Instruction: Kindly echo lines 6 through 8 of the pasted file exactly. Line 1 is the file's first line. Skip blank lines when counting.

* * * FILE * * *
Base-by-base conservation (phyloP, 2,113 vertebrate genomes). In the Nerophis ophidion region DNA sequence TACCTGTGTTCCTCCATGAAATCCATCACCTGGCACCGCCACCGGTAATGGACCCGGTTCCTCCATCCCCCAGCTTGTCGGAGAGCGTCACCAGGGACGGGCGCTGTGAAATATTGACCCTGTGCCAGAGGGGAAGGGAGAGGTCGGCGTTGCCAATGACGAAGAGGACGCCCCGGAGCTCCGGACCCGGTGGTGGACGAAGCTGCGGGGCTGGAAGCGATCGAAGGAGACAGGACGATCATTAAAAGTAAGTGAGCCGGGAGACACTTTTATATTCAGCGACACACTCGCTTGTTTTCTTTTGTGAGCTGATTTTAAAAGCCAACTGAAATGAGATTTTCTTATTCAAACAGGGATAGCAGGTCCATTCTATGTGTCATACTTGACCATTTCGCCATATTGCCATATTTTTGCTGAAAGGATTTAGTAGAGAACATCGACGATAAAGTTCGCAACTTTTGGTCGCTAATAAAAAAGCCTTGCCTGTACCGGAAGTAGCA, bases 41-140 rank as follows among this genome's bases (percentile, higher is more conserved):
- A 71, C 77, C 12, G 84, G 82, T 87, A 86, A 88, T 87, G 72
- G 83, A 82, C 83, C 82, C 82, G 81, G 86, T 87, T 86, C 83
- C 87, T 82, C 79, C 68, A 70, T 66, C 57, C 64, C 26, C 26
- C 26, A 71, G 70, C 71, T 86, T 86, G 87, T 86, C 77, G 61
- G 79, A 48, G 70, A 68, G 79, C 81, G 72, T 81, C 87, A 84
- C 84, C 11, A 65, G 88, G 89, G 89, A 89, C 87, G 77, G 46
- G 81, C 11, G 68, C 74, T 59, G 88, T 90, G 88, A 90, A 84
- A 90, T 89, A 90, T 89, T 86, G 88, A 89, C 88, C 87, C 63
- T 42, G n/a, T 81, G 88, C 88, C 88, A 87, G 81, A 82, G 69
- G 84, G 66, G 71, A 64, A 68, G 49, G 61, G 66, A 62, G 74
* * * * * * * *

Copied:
- G 79, A 48, G 70, A 68, G 79, C 81, G 72, T 81, C 87, A 84
- C 84, C 11, A 65, G 88, G 89, G 89, A 89, C 87, G 77, G 46
- G 81, C 11, G 68, C 74, T 59, G 88, T 90, G 88, A 90, A 84